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Wawrzyniec, also known as Lawrence, was a medieval Bishop of Wrocław, Poland in the years 1207-1232.
Bishops of Wrocław/Breslau Bishopric, Prince-Bishopric (1290–1918), and Archdiocese.
Poland, officially the Republic of Poland, is a country located in Central Europe. It is divided into 16 administrative subdivisions, covering an area of 312,696 square kilometres (120,733 sq mi), and has a largely temperate seasonal climate. With a population of approximately 38.5 million people, Poland is the sixth most populous member state of the European Union. Poland's capital and largest metropolis is Warsaw. Other major cities include Kraków, Łódź, Wrocław, Poznań, Gdańsk, and Szczecin.
According to Jan Długosz, a papal bull of Pope Innocent III required the Polish Princes not to interfere with the election of bishops. Polish bishops, led by Archbishop Henryk Kietlicz then advocated for Lawrence.
Jan Długosz, also known as Ioannes, Joannes, or Johannes Longinus or Dlugossius, was a Polish priest, chronicler, diplomat, soldier, and secretary to Bishop Zbigniew Oleśnicki of Kraków. He is considered Poland's first historian.
A papal bull is a type of public decree, letters patent, or charter issued by a pope of the Roman Catholic Church. It is named after the leaden seal (bulla) that was traditionally appended to the end in order to authenticate it.
The pope, also known as the supreme pontiff, is the Bishop of Rome and ex officio leader of the worldwide Catholic Church. Since 1929, the pope has also been head of state of Vatican City, a city-state enclaved within Rome, Italy. The current pope is Francis, who was elected on 13 March 2013, succeeding Benedict XVI.
As Bishop he established a number of churches and monasteries in the diocese.
A church building or church house, often simply called a church, is a building used for Christian religious activities, particularly for Christian worship services. The term is often used by Christians to refer to the physical buildings where they worship, but it is sometimes used to refer to buildings of other religions. In traditional Christian architecture, the church is often arranged in the shape of a Christian cross. When viewed from plan view the longest part of a cross is represented by the aisle and the junction of the cross is located at the altar area.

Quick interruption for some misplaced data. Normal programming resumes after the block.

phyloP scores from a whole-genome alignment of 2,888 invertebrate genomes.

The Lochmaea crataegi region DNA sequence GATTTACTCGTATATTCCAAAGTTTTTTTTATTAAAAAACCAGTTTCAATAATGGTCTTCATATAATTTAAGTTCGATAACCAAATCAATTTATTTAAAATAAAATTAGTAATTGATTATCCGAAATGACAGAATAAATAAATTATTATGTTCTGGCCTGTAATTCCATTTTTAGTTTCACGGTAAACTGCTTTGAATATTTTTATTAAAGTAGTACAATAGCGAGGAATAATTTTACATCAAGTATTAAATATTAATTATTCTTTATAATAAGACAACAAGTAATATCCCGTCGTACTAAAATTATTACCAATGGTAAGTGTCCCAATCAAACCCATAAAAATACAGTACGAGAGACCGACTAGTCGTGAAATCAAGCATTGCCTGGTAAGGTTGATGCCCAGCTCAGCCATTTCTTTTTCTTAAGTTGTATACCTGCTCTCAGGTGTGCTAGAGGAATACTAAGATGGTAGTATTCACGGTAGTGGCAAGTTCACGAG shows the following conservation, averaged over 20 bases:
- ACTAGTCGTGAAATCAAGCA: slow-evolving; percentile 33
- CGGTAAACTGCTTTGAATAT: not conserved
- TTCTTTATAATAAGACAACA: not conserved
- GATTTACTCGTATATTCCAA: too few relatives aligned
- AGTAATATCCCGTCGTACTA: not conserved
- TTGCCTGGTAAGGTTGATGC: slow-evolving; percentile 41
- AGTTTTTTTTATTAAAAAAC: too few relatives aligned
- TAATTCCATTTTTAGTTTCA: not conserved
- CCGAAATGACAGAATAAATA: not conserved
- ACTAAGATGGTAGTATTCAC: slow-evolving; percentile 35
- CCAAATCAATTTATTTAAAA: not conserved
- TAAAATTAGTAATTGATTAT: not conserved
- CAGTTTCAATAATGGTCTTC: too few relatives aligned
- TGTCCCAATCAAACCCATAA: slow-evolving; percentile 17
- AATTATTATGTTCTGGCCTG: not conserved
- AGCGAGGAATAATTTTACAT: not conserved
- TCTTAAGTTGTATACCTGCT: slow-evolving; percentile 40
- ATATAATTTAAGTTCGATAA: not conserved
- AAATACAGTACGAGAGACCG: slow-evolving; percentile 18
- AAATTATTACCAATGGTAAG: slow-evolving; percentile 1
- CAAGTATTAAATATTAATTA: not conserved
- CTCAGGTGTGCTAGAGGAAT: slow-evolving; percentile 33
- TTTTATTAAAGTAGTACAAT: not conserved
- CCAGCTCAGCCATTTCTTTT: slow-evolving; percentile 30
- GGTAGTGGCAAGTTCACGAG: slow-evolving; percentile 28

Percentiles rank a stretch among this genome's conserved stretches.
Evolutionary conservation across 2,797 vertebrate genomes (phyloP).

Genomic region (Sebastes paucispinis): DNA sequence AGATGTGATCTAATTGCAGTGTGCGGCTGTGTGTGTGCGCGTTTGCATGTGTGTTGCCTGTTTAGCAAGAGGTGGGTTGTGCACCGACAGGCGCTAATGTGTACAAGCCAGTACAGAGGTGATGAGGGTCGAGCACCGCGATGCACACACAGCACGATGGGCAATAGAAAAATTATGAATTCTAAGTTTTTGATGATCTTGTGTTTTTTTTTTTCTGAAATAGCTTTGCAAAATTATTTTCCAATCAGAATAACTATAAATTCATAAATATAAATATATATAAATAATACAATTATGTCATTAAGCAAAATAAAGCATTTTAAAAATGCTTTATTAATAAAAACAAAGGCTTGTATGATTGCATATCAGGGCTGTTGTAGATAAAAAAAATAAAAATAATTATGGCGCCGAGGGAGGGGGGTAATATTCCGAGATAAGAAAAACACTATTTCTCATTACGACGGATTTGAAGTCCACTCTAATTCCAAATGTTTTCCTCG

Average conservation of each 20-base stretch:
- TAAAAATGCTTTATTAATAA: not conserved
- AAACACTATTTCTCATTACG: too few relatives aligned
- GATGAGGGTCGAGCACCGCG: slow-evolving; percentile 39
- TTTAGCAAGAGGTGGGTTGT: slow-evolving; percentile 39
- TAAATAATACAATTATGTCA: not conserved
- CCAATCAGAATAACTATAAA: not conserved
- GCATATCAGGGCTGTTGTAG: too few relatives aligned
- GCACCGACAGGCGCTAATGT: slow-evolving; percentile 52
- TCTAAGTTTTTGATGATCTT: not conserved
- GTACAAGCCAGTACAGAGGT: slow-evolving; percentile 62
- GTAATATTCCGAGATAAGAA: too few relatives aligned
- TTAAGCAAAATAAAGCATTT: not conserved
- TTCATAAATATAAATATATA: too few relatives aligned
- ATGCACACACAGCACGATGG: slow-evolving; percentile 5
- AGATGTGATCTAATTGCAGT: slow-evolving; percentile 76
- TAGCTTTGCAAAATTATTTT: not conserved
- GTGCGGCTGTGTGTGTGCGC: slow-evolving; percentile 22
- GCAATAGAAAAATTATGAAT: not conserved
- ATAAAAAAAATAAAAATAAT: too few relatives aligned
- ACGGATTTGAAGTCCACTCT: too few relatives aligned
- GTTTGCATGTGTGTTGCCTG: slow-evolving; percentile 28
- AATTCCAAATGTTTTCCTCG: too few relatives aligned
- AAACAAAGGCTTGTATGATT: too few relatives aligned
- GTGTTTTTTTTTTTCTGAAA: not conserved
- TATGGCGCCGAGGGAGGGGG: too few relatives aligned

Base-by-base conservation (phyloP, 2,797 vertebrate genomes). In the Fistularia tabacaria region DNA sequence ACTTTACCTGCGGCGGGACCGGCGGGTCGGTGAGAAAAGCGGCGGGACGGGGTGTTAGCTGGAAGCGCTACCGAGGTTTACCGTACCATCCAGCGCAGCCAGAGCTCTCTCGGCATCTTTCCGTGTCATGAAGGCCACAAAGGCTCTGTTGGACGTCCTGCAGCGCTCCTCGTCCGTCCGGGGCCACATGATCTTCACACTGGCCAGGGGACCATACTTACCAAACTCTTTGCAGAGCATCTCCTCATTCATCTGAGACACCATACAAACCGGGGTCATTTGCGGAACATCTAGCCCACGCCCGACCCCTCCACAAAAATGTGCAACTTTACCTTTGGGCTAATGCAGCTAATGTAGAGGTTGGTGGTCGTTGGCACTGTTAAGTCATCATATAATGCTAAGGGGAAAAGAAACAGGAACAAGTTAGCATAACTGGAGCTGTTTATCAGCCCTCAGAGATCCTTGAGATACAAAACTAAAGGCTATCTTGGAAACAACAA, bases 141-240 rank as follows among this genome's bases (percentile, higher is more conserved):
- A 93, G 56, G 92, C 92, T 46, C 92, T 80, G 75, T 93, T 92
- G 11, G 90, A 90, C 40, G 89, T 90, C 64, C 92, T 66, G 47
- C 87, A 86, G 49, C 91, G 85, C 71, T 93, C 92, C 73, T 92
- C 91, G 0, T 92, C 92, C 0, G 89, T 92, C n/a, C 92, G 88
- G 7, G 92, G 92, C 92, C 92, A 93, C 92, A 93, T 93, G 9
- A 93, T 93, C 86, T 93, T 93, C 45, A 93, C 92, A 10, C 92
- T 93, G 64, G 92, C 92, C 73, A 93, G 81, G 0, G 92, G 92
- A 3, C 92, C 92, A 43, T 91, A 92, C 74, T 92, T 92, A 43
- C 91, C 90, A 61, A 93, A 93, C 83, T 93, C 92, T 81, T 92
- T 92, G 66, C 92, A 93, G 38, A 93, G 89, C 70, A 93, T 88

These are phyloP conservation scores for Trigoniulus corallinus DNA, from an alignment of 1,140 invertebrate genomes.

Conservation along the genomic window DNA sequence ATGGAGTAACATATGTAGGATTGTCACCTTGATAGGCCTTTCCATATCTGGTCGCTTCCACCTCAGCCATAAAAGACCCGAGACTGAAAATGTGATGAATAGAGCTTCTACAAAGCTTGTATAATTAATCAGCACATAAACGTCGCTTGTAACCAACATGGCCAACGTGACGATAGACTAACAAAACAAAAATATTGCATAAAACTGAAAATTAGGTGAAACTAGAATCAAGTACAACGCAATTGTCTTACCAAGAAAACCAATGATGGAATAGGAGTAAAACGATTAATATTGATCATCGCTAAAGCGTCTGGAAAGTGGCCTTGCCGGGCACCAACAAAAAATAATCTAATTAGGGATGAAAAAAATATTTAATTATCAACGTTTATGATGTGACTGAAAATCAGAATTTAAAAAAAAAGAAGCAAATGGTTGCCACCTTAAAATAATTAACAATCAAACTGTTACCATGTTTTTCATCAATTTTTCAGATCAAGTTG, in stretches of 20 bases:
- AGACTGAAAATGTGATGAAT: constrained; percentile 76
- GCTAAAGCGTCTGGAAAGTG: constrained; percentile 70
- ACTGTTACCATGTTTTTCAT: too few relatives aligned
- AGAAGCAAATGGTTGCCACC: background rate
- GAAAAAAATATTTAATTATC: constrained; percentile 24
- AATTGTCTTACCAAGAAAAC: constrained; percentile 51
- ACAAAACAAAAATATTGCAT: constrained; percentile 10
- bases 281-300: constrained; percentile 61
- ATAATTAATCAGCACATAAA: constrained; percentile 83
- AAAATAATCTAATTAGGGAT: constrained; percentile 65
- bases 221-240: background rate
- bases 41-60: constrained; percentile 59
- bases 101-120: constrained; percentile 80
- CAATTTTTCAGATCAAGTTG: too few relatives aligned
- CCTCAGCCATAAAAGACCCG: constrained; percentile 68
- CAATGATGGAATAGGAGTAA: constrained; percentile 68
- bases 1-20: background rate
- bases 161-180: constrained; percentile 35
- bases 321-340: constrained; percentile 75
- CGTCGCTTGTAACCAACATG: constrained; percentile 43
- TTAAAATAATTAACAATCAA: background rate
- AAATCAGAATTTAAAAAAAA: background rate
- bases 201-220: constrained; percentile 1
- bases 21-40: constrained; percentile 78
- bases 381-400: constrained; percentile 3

The word diocese is derived from the Greek term dioikesis (διοίκησις) meaning "administration". Today, when used in an ecclesiastical sense, it refers to the ecclesiastical district under the jurisdiction of a bishop.
Lawrence died 7 June 1232 and was interred in Lubiąż.
Lubiąż is a village on the east bank of the Odra (Oder) River, in the administrative district of Gmina Wołów, within Wołów County, Lower Silesian Voivodeship, in south-western Poland. It lies approximately 14 kilometres (9 mi) south-west of Wołów, and 42 kilometres (26 mi) west of the regional capital Wrocław. The village has a population of 2,300.
Wrocław is a city in western Poland and the largest city in the historical region of Silesia. It lies on the banks of the River Oder in the Silesian Lowlands of Central Europe, roughly 350 kilometres (220 mi) from the Baltic Sea to the north and 40 kilometres (25 mi) from the Sudeten Mountains to the south. The population of Wrocław in 2018 was 640,648, making it the fourth-largest city in Poland and the main city of the Wrocław agglomeration.
The Piast dynasty was the first historical ruling dynasty of Poland. The first documented Polish monarch was Duke Mieszko I. The Piasts' royal rule in Poland ended in 1370 with the death of king Casimir III the Great.
Henry II the Pious, of the Silesian line of the Piast dynasty was Duke of Silesia at Wrocław and Duke of Kraków and thus High Duke of all Poland as well as Duke of Southern Greater Poland from 1238 until his death. During 1238–1239 he also served as a regent of two other Piast duchies: Sandomierz and Upper Silesian Opole–Racibórz. On October 2015, the Roman Catholic Diocese of Legnica opened up his cause for beatification, obtaining him the title of Servant of God.
Poland is a part of the global tourism market with constantly increasing number of visitors. Tourism in Poland contributes to the country's overall economy. The most popular cities are Kraków, Warsaw, Wrocław, Gdańsk, Poznań, Szczecin, Lublin, Toruń, Zakopane, the Salt Mine in Wieliczka and the historic site of Auschwitz – A German nazi concentration camp in Oświęcim. The best recreational destinations include Poland's Masurian Lake District, Baltic Sea coast, Tatra Mountains, Sudetes and Białowieża Forest. Poland's main tourist offers consist of sightseeing within cities and out-of-town historical monuments, business trips, qualified tourism, agrotourism, mountain hiking (trekking) and climbing among others.
Lower Silesian Voivodeship, or Lower Silesia Province, in southwestern Poland, is one of the 16 voivodeships (provinces) into which Poland is divided.